Pictou Island’s mail delivery

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I would like to recount a true story that the late Dr. Roland Sherwood wrote and shared with me some 30 years ago. In his early life, Mr. Sherwood worked for the Telephone Company. The following is a true story of a winter excursion that he made to repair phone service to Pictou Island in the early 1940s. The following is his story.

Both the submerged telephone cable and the radio telephone service on Pictou Island were out of order. I was sent to repair the radio telephone. I was flown to Pictou Island in a two-seater plane that landed in Howard MacCullum’s field. Repairs were made but the plane would not be returning for days. It was a cold crispy winter morning when I along with Eddie Glover, Spike MacDonald, Punch Patterson and Vincent Turple set out for the mainland in the Island’s iceboat. This iceboat was built on Pictou Island by Vincent Turple and was no ordinary boat. It was about 16 feet long and built to withstand rough buffeting from the ice. It was equipped with a metal plate wrapped around its stem post and metal runners on its bottom for sledding it across the snowy ice fields.

We move from the shore through snow, open water and pan ice. It was only minutes before the steel nose of the boat jams into solid ice. We fasten leather safety straps to the boat and we all get out to pull the heavy boat up on the solid ice.

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Some 12 miles straight ahead lies Pictou Harbor but mountains of jagged ice rear themselves up from the strait between that haven and us. We all strain into the harness of our safety belts. We pull the boat away from the piled ice. Taking the way of least resistance we set out to circle the upheaval ice. For at least two miles we move on steadily, until Eddie Glover, the lead man, breaks through the ice. He goes down to the bottom of his hips and the water swirls up around him. He pulls himself up by his safety harness, and we go on.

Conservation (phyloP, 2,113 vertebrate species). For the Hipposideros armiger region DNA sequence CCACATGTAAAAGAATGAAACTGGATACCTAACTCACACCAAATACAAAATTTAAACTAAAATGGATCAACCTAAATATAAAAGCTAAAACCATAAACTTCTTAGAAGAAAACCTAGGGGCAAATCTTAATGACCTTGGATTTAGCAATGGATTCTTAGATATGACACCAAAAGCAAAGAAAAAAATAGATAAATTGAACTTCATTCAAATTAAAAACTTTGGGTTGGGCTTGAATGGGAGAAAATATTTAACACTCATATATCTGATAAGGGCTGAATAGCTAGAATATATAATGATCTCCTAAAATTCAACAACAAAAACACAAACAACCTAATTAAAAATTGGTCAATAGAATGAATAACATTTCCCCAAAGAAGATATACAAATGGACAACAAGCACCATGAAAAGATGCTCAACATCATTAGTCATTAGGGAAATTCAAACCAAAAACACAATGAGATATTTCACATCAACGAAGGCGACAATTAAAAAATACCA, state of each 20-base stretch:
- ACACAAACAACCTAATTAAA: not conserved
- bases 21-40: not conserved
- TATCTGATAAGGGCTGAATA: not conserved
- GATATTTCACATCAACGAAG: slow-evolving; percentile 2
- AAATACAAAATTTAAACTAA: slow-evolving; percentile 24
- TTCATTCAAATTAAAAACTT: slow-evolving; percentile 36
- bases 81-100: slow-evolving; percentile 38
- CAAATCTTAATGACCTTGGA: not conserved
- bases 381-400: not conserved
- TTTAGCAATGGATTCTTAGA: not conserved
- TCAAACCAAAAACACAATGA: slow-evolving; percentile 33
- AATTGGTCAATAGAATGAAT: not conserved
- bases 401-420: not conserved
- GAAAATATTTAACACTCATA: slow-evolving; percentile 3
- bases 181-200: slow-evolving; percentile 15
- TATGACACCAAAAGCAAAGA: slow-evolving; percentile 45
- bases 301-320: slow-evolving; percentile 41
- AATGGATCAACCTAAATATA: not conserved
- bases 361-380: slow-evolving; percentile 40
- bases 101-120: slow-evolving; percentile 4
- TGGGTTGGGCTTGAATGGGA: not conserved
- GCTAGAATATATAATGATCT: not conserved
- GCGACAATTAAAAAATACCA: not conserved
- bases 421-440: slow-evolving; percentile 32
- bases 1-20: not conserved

Rounding the ice barrier we find open water. Instead of moving straight towards Pictou Harbor, we stay on the ice and move toward Prince Edward Island. This is to counteract the swift current so that when we launch into the water, the fast current will bring us down opposite our goal. The strong tides take us as if we are rafting down a river.

We are on ice again and Eddie Glover cautions us. There is a sinister grinding of the ice and it is on the move. Big gaps of water appear as we move on. The dark, swirling waters reach our ankles and we thank God for the high hip waders. The huge cakes of ice we are on tip and surges. By now we are not pulling the boat but pushing it ahead of us. Suddenly the huge ice pan begins to break up. We all tumble into the iceboat that rocks crazily as it slides into open water.

The hugw cake of ice on which we were riding now whips out from under us. It stands aloft for minute then crashes down cascading icy water over us and the boat. In the frost freighted air the boat bobs like an eggshell and the water freezes on us.

More ice shoots up from the swift water, grinding and ripping around us. But the four experienced mailmen have the oars out and with strong, quick strokes they pull away from the immediate danger of the moving ice.

I look at my watch, it is noon. We have been on the ice for five hours and are little better than half way across.

We go up and over and around the small ice mountains. We push and pull the boat and in open water, the men row. For hours the constant struggle continues. Darkness comes down quickly and it is a black one indeed. The shore is now blotted out and we can no longer see land although we are only about a mile from our goal.

Suddenly a bright light gleams through the blackness ahead. Les Simpson has built a bonfire on the shore at Bay View to show us the way. Les and his wife Hilda live in a big house that overlooks the Northumberland Strait. They are the Pictou Islanders contact and are always watching for the iceboat. The cheery gleam from the fire flashes out upon the ice that is beginning to break up once more.

I bring to mind an event that happened years before when the winter mail boat was dragged under the ice by the fierce currents. The frozen bodies of the mailmen were found on this very shore at Bay View. I thank my Lord that we are almost there.

There is now open water ahead. Firm steady strokes bring us to the land where the bonfire burns in the night. I give a short sigh of relief as I step wearily onto the shore. We gather the mail and are led to Les Simpson’s house. Mary Simpson has prepared a magnificent supper for us. We had spent ten hours on the ice-packed Strait and are now quit hungry.

For years men like Eddie Glover, Eddie (Spike) MacDonald, Punch Patterson and Vincent Turple provided the winter delivery of His Majesty’s Pictou Island Mail. They did this without fanfare or fuss, in a job devoid of comfort, and fraught with constant danger.

Footnote: That iceboat which was built by my father in 1940 is now on display in the Northumberland Fisheries Museum in Pictou  and is as sound as the day it was built.

Jim Turple